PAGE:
In Chinese, penjing means “potted scenery.” Beginning Tuesday (today) through May 10, you can see at least 20 penjing, the precursor to Japanese bonsai, during the Landscapes in Miniature exhibit at Lan Su Chinese Garden Portland, Ore.
“In the West, we understand ‘garden’ to mean plants, but a Chinese garden includes poetry, calligraphy, rock, water and plants,” says Glin Varco, the horticulture manager for the garden.
Trees in the penjing art form, which has been traced back to 221 B.C., are typically conifers, evergreens, deciduous or maples, usually less than 2 feet tall. Because penjing may include numerous trees and rocks instead of a single tree in a pot, the result may look like a small forest. Sometimes an entire display is on a shallow granite tray rather than in a ceramic pot.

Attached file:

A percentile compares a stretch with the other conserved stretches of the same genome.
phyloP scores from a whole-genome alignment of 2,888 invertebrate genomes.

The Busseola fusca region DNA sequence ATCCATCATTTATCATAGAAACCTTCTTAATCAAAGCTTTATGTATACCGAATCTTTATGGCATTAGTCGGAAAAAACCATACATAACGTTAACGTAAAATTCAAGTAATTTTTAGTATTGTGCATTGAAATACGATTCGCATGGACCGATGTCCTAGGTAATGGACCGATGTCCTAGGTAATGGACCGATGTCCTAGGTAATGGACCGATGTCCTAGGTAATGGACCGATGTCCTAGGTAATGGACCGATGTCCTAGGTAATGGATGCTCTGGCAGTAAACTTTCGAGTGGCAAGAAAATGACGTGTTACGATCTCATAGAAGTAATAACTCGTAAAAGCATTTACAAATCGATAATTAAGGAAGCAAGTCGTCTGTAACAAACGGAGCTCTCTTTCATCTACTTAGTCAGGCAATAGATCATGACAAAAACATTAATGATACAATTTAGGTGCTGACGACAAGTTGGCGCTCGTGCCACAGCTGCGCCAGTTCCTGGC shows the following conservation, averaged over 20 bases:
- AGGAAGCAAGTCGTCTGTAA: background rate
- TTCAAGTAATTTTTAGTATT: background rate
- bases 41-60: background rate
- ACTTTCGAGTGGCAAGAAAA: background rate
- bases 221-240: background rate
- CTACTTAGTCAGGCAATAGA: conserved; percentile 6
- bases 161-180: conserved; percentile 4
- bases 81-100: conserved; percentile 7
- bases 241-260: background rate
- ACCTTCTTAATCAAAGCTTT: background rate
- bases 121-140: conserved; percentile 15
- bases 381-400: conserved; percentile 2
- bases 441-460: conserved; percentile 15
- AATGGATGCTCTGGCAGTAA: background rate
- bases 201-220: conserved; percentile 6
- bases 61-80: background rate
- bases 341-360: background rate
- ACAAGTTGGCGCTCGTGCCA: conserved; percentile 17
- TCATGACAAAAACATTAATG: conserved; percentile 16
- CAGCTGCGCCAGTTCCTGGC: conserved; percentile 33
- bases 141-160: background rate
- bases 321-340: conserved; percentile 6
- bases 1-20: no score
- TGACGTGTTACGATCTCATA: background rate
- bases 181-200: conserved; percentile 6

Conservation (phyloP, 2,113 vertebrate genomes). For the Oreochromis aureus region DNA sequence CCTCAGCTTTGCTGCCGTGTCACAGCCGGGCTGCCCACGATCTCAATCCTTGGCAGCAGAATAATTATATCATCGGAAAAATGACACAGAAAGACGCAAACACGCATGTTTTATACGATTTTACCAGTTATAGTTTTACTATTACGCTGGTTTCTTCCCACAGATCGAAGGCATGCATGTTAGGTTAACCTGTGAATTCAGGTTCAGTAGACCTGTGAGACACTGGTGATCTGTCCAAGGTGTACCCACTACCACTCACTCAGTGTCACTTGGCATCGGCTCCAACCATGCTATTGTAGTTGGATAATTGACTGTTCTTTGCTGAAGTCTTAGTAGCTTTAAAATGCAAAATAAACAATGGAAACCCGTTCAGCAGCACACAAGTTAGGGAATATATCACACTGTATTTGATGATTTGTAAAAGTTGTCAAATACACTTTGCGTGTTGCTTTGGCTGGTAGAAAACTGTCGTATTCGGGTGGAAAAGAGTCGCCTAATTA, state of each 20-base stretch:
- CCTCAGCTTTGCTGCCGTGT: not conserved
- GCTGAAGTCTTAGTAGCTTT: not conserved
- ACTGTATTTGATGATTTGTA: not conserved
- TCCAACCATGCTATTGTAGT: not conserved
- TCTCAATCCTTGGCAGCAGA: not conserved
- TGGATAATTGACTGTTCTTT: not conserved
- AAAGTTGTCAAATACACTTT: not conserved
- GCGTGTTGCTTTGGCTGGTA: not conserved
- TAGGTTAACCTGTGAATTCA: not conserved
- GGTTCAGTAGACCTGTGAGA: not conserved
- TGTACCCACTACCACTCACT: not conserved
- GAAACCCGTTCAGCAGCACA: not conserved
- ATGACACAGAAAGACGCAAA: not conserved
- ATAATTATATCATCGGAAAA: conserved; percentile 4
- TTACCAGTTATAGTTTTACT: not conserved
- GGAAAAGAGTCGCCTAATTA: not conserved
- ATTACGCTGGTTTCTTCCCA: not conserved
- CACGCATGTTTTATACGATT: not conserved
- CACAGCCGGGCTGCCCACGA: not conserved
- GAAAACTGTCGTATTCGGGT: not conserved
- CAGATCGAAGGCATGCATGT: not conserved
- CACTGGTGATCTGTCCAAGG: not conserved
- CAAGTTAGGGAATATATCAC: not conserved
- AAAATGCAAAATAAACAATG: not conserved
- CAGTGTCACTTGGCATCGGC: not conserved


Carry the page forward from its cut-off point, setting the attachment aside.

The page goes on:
“People go to gardens to seek refuge and tranquillity,” Varco says. “We hope the minute you step through the door, you leave your cares behind and are taken to another place.”
On Saturday, Varco will lead two special strolls (at 2 and 3 p.m.) for guests who want to learn more about penjing.
Cost: $9.50 adults.
Info: Lan Su Garden, Northwest Third and Everett streets, Portland; (503) 228-8131.